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Python's CRT licensing on Windows


On Windows, the standard Python 2.4 distro is compiled with Microsoft
Visual C++ 2003 and is shipped with msvcr71.dll as a part of the binary
installer. That is ok, as those who has a license for Microsoft Visual
C++ 2003 is allowed to redistribute msvcr71.dll. Without a license for
Microsoft Visual C++ 2003 one it not allowed to redistribute this DLL.

This has some interesting implications:

** If you don't have Microsoft Visual C++ 2003, is it illegal to
redistribute the binary Python installer from www.python.org? Does
redistribution of Python also violate Microsoft's copyright on the CRT?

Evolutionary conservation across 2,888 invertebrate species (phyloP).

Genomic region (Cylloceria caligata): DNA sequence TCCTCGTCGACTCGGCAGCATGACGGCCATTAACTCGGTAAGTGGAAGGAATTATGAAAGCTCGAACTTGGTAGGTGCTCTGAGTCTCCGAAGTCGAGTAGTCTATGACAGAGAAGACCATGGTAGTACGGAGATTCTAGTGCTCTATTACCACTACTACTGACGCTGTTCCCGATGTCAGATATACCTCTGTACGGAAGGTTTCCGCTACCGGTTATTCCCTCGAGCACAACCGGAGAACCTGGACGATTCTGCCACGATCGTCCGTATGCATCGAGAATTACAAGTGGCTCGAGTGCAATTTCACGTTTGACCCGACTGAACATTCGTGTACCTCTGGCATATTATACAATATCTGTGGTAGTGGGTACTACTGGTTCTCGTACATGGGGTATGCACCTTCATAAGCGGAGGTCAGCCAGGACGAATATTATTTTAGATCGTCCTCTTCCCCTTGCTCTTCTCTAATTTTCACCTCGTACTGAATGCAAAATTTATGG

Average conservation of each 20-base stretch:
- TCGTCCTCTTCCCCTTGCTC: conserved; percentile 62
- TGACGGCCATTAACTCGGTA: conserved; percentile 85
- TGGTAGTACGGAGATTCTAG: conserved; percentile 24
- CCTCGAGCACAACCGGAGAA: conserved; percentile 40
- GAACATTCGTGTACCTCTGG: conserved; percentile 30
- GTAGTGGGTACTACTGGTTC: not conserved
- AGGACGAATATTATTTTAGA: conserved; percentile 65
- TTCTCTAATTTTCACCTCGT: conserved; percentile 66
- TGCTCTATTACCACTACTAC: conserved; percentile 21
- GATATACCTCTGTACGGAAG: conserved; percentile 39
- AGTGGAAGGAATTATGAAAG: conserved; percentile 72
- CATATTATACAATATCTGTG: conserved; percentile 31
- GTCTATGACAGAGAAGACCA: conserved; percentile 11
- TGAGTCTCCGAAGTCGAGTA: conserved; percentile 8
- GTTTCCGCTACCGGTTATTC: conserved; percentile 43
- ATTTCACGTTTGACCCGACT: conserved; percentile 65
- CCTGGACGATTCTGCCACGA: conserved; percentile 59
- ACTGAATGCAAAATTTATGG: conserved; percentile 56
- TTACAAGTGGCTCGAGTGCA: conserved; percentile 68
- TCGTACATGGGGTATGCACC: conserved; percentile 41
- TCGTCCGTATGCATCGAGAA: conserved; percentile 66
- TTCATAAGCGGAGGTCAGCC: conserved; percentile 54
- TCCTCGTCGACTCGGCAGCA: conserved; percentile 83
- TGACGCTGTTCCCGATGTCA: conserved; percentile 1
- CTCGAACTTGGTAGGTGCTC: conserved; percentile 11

And if so, is someone developing in Python required to ask the customer
to download a binary installer from www.python.org (instead of shipping
a copy)?

** Not everyone that develops in Python has a license for Microsoft
Visual C++ 2003. I have the Microsoft Visual C++ 2003 Toolkit, but it
only allows me to link and redistribute a static version of msvcr71.
So, does this prevent me from using Py2Exe?

** It is apparently not possible to buy a license for VS2003 anymore,
as the product has expired. One can only buy a new get a license for
VS2005, which allows redistribution of msvcr81.dll, but not
msvcr71.dll. Microsoft said something about a right to "downgrade the
compiler" once a license for VS2005 is bought, but I am not sure if
this applies to the crt redistribution rights as well.